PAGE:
Magnolia spp.

 

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Family: Magnoliaceae

 

 

 

 

 

 

 

 

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Magnolia

 

 

 

Magnolia (Magnolia spp.) consists of about 80 species from Asia [50], West Indies [8], Central/South America [10] and North America [8]. Some species separations are possible based on microanatomy. The genus Magnolia is dedicated to Pierre Magnol (1638-1715), professor of botany and medicine and director of the botanic garden at Montpellier, France.

 

Magnolia acuminata*-black lin, black linn, blue magnolia, cowcumber, cucumber, cucumber magnolia, cucumbertree, cucumberwood, elkwood, magnolia, mountain magnolia, pointed-leaved magnolia, yellow cucumbertree, yellow-flower magnolia, yellow lin, yellow linn, yellow poplar, wahoo, wauhoo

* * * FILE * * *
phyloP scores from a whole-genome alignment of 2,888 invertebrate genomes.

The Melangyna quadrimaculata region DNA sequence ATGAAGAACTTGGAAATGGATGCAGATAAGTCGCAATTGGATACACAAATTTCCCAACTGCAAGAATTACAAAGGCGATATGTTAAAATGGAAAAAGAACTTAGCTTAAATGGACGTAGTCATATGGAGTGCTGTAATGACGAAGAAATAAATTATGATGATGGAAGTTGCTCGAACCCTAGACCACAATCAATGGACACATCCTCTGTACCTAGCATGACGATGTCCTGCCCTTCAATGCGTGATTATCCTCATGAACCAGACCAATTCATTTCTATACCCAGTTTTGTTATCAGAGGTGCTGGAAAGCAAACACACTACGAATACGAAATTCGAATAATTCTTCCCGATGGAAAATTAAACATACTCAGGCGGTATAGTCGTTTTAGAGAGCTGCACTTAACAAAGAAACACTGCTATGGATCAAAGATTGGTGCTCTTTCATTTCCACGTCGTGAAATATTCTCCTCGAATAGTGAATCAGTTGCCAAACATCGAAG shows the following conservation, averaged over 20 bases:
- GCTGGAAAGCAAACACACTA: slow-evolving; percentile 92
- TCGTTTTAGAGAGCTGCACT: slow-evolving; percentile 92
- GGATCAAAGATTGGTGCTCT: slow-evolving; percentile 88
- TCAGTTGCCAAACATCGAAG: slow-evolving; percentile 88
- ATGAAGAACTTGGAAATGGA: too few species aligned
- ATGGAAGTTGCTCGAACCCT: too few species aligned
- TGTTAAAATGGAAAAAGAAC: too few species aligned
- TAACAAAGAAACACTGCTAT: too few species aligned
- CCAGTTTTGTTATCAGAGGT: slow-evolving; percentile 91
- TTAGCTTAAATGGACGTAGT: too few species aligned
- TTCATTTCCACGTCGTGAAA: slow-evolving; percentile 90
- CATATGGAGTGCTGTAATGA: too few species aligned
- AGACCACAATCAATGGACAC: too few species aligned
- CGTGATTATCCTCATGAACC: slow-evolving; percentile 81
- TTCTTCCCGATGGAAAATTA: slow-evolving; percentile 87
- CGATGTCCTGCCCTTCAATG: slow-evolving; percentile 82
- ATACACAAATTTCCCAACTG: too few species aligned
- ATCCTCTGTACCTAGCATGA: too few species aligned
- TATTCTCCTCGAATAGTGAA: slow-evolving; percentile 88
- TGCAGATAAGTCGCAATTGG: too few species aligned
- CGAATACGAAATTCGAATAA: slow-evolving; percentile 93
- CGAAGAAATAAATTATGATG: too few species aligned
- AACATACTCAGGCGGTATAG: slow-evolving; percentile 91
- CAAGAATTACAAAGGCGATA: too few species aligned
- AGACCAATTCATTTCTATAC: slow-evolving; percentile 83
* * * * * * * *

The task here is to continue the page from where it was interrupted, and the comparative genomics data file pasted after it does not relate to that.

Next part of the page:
Magnolia ashei-ashe magnolia, cucumbertree, sandhill magnolia

Magnolia fraseri-cucumber, cucumbertree, earleaf cucumber, earleaf cucumbertree, earleaf umbrella-tree, Fraser magnolia, Fraser umbrella, Indian bitters, Indian physic, long-leaf cucumbertree, magnolia, mountain-cucumber, mountain magnolia, mountain-oread, North Carolina bay-tree, umbrella-tree, water-lilly-tree, whahoo

Magnolia grandiflora*-bat-tree, bull-bay, big-laurel, black lin, cucumberwood, evergreen magnolia, great laurel, large-flower magnolia, laurel,
laurel bay, laurel-leaved magnolia, magnolia, mountain magnolia, southern magnolia
, sweet magnolia

Magnolia macrophylla-big-bloom, bigleaf magnolia, cowcumber, cucumber,